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De-professionalised, automated construction procurement

Hughes, W. ORCID: (2003) De-professionalised, automated construction procurement. In: Foxall, S. (ed.) The professionals’ choice: the future of the built environment professions. Building Futures, London, pp. 82-98. ISBN 9781859461402

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The industry has been completely transformed over the last 20 years. Construction professions and building contractors have changed beyond recognition. The concept of public service has been replaced by a powerful cult of managerialism. Royal charters have been abolished. Knowledge is more important than judgement. Institutionalism has triumphed over professionalism. There is a glut of graduates with knowledge, but no judgement. The institutions now occupy themselves as qualifying bodies, providers of career development courses and writers of standard procedure manuals. At every step, the professional institutions saw these changes as advantageous, and did everything they could to further these developments. Capital acquisition has been replaced with service rental, and private finance has become the only option for procuring major facilities. Those who build and provide these facilities soon sell them to pension funds, releasing huge quantities of cash for further investment. The pressure to restructure the business processes in construction led to the development of collaborative working practices. These practices developed into integrated procurement systems which were firmed up as strategic alliances, followed by vertical integration and consolidation of the market into a few major players with massive investment capability. The systematic design and delivery of buildings has led to the displacement of architectural design by engineering design. This is a more convenient way for the new conglomerates to serve their clients. The service providers have turned to mass-customization as an easy way to meet demand for buildings. This industry is dominated by a few major conglomerates offering a complete service in which the role of the independent professional is simply irrelevant. Electronic procurement and automated contract negotiation enable bargains to be struck quickly, instantly launching a semi-automated procurement process. Automatic construction procurement is based on system-building coupled with electronic bargaining; multiple-use planning permission on large areas of development land held speculatively by service providers. Their output is evaluated and paid for on the basis of performance. There is no aesthetic requirement and no need for imaginative solutions. Few people have the skill or the money to maintain the old, manually constructed, bespoke buildings. So the stock of old buildings is being quickly replaced by shiny new standardized products that can be maintained by a semi-skilled workforce. A few highly experienced architects remain. They work on expensive, tailor-made, one-off projects for very rich clients, but they have minimal involvement in the mainstream of the construction sector.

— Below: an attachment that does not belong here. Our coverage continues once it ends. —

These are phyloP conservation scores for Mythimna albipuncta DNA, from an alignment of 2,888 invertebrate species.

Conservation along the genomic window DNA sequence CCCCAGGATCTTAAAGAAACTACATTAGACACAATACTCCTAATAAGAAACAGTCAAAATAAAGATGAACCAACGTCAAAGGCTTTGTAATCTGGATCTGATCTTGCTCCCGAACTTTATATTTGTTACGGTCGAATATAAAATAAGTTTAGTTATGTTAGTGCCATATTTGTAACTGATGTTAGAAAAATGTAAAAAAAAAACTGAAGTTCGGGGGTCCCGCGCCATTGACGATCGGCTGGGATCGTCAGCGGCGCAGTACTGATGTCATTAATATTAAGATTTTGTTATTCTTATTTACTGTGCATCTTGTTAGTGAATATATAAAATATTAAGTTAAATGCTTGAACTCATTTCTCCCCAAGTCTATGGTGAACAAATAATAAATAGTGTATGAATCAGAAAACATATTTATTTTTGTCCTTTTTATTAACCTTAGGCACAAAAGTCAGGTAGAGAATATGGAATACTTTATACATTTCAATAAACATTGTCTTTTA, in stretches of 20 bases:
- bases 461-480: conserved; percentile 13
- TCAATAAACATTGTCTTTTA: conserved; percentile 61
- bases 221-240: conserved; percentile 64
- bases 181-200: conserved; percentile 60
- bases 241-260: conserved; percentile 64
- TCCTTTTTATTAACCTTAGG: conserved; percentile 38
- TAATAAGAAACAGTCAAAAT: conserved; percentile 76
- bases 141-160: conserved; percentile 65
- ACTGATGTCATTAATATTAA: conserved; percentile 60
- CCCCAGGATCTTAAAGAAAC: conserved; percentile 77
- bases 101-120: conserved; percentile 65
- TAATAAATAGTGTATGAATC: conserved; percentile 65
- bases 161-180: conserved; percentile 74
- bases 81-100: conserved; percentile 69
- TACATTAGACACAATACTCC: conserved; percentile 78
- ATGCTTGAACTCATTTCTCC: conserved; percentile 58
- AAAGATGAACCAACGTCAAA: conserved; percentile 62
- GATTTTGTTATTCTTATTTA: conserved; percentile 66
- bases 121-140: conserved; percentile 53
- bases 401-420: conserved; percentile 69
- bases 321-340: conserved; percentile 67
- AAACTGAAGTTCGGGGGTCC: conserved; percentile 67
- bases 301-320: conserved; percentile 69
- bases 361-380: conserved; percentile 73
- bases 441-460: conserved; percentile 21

Item Type:Book or Report Section
Divisions:Science > School of the Built Environment > Construction Management and Engineering
ID Code:106834
Uncontrolled Keywords:future studies; built environment; construction procurement; professionalism
Publisher:Building Futures

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